What Is a Life Care Planner and Why Do I Need One?
One of the hardest things you or your family member can experience is an accident that leads to permanent physical disability or permanent impairment such as a brain injury. The reality is your life as well as your family’s life may never be the same again. Adjustment to a new life situation(s) and new needs and responsibilities of caring for the injured person can seem overbearing. However, having a Life Care Planner can go a long way to ensure that both the injured party and the family’s needs of future medical and non-medical care are accounted for.
What Is A Life Care Planner?
A life care planner is a professional who completes a thorough data analysis of records and treatments, conducts an interviews with clients, family, and treating health providers, an assessment of future needs for their client after they undergo a non-catastrophic or life-threatening injury, and then obtains future cost of medical and non-medical care needs.
A life care planner is most often a nurse practitioner by profession or a person in a similar role such as a physiologist, chiropractor, medical doctor, social worker or anyone with similar experience. However, they will need to go through training and certification by the International Commission on Health Care Certification (ICHCC) to practice as Certified Life Care Planner (CLCP).
Since this is a very sensitive field, a life care planner will need to renew their certification every five years. They will only be able to get approval for a renewed ICHCC after mandatory continuing education credits. They must take a minimum of 80 hours to earn these credits, and 8 of these hours need to be on ethics courses. The heavy regulation in this industry is key to ensuring that life care planners are both professional and ethical as they help you with a lot more than just rehabilitation. In fact, more often than not, life care planners are heavily involved in all aspects of the patient’s life and their immediate family.
Who needs a life care planner?
As we have mentioned, you may need a life care planner if you or your family member has been involved in a life-changing accident that led to permanent physical disability or permanent impairment such as a brain injury. However, life care planners can help in various situations.
Chronic Pain: Sometimes, injuries such spinal cord injury, facet joint disease or disc herniation diseases and other debilitating ailments can lead to reduced mobility, pain, and the need for lifelong assistance.
Multiple Trauma: Multiple injury scenarios can lead to significant disability that require frequent, often lifelong monitoring, medications, or surgery.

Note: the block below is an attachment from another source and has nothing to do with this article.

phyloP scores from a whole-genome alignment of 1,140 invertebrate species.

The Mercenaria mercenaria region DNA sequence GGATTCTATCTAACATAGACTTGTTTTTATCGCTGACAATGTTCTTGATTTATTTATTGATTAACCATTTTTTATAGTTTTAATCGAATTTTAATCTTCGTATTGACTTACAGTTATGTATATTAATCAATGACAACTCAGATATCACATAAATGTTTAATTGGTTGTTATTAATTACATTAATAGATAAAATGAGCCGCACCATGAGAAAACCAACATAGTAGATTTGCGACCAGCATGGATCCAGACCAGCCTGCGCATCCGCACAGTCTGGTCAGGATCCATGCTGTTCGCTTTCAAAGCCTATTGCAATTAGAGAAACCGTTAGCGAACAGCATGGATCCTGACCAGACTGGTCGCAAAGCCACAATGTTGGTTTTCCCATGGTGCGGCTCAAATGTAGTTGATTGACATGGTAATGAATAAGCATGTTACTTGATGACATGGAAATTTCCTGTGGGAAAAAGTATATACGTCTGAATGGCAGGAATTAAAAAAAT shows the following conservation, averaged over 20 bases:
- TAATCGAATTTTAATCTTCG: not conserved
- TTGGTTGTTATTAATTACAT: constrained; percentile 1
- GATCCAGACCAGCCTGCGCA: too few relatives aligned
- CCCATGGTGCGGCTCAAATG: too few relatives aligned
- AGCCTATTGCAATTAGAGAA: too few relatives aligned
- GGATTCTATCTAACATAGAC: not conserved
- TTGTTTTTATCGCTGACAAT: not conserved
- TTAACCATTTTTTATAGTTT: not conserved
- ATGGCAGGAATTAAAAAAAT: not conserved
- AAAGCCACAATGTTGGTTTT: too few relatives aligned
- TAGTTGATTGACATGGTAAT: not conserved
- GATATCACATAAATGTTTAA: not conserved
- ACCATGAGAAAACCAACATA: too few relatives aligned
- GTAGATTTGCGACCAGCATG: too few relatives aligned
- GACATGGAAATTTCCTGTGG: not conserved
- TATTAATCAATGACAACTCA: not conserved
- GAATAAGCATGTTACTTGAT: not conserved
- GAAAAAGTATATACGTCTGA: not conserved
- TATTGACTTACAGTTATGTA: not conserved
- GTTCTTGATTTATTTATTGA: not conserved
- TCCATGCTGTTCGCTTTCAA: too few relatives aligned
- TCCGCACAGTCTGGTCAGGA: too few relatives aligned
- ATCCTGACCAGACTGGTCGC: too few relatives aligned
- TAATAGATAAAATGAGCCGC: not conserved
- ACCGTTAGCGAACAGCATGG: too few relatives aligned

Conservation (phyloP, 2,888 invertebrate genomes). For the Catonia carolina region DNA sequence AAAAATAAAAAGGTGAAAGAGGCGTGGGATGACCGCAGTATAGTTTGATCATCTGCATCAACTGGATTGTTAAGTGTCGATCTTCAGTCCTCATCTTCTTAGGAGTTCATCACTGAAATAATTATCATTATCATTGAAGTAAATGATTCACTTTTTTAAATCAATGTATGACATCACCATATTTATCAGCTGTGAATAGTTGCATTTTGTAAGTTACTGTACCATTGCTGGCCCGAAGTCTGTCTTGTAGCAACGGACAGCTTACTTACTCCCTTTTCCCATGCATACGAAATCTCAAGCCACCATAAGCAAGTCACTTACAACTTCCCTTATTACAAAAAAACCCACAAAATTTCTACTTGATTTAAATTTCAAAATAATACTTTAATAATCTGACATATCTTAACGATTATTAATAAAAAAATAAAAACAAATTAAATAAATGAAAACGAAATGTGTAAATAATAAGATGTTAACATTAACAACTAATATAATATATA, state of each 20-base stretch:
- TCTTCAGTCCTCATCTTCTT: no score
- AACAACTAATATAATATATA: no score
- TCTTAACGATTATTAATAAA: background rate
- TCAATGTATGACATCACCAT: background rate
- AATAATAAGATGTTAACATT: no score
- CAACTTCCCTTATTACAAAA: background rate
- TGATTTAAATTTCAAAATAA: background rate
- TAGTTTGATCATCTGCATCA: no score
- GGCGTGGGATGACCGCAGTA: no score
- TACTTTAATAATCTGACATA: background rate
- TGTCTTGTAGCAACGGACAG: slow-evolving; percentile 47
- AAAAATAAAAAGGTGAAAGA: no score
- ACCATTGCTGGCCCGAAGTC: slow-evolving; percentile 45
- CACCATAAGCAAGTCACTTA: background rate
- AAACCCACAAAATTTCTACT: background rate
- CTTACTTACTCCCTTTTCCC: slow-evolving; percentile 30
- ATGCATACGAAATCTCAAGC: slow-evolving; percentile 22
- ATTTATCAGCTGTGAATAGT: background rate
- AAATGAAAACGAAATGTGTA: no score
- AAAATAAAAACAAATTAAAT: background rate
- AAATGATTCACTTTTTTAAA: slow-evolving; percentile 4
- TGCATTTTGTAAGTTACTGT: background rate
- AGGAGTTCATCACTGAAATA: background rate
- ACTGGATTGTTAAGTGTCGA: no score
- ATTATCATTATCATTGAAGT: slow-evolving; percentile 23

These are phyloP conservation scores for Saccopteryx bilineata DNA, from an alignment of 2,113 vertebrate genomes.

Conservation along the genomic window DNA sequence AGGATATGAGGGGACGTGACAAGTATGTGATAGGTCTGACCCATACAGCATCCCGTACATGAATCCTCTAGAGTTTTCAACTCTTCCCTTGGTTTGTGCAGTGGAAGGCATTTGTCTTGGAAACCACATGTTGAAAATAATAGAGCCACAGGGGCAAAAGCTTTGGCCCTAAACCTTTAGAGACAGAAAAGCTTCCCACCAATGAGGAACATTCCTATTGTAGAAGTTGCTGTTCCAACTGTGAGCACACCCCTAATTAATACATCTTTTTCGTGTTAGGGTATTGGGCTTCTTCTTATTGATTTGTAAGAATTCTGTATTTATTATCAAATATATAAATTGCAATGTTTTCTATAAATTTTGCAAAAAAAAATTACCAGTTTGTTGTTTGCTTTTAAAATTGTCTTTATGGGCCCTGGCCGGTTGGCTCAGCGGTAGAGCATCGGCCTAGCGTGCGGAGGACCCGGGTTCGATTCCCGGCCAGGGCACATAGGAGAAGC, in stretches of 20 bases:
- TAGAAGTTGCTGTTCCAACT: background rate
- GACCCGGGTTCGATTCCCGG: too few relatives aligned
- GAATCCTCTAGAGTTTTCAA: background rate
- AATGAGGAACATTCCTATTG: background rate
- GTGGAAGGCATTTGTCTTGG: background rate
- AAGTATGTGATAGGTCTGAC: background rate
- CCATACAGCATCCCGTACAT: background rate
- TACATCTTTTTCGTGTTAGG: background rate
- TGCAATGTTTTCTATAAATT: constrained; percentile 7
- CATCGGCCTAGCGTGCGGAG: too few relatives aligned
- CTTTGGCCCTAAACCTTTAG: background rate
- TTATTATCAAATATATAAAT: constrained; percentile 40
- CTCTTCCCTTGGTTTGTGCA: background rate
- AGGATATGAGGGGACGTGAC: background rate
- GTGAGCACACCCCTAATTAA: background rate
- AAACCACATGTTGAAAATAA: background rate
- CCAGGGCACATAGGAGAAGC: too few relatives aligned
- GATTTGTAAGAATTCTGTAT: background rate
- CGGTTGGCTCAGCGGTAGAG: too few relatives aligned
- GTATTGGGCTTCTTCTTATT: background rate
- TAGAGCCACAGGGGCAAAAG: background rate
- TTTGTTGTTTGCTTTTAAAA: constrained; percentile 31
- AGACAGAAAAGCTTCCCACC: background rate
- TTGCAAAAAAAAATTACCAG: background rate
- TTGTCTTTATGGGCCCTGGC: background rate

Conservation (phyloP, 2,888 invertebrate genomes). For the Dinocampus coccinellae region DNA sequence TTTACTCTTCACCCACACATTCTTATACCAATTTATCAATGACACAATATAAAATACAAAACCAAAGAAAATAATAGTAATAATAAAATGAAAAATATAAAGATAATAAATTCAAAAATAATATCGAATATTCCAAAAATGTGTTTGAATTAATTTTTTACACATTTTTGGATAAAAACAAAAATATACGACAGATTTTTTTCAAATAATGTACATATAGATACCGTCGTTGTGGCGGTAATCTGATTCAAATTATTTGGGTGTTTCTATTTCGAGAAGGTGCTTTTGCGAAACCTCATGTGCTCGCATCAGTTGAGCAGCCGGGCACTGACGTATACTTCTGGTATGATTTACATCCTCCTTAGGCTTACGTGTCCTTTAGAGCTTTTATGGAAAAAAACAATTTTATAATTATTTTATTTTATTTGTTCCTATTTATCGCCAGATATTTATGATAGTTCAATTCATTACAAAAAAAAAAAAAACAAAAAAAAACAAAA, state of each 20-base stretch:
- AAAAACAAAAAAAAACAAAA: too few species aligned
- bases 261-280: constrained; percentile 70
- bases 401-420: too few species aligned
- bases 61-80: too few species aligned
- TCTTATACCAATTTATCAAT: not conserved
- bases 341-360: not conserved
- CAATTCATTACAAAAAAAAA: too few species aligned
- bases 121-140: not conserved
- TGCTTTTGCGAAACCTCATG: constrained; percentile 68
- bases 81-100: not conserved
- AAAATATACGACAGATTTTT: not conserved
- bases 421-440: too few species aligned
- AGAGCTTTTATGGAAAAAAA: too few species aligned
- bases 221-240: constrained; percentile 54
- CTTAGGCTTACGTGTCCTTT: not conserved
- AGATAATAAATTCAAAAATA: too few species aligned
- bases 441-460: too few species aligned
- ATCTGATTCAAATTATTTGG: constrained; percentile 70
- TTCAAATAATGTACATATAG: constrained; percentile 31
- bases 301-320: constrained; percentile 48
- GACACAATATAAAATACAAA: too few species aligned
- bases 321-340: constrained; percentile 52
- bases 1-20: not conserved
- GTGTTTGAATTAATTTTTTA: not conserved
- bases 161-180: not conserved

Spinal Cord Injury: This may be caused by an accident or work-related injury. Often a multidisciplinary approach is necessary to ensure all aspects are accounted for the remaining life expectancy of the injured party. Reduced mobility may need constant assistance and monitoring.
Acquired Brain Injury: Sometimes referred to as Traumatic Brain Injury (TBI), this type of injury can be a formidable challenge for life. The assistance of a professional life care planner can help ensure that quality of life and health care needs are met.
The four steps in life care planning
The importance of life care planning cannot be overstated. So much so that this plan is divided into four steps.
Step 1: Patient assessment
The first step in life care planning is an assessment of the patient. First, the life care planner will look at the cause of the injury and how severe it is. This way, they can determine how much care the patient will need. This will also determine the equipment needed to help in rehabilitation and adjusting to the new life that the patient will need to get accustomed to. Finally, the patient assessment will determine the kinds of renovations made around the home and car. This ensures the patient gains some sort of independence moving around. It also makes it easier for the life planner and the other family members to help the patient. Such renovations also play an important role in increasing the safety around the house for primarily the patient and, by extension, the rest of the family.
During patient planning, the goals for the patient will be set. If the goal is walking, things like physical therapy will be mapped out and the cost breakdown provided by the life care planner. As the goal is to return the patient as close to normalcy as possible, a breakdown of their hobbies will also be assessed. This will help determine which hobbies the patent can still do and help them discover new ones.
The patient's medical history will be assessed to determine if the patient has any allergies to the potential medicine they will take and also find the best course of action for the best possible outcome. But good life care planners often go a step further and determine the patient's motivational and social pillars so that they can work with the individuals during interventions and other similar scenarios.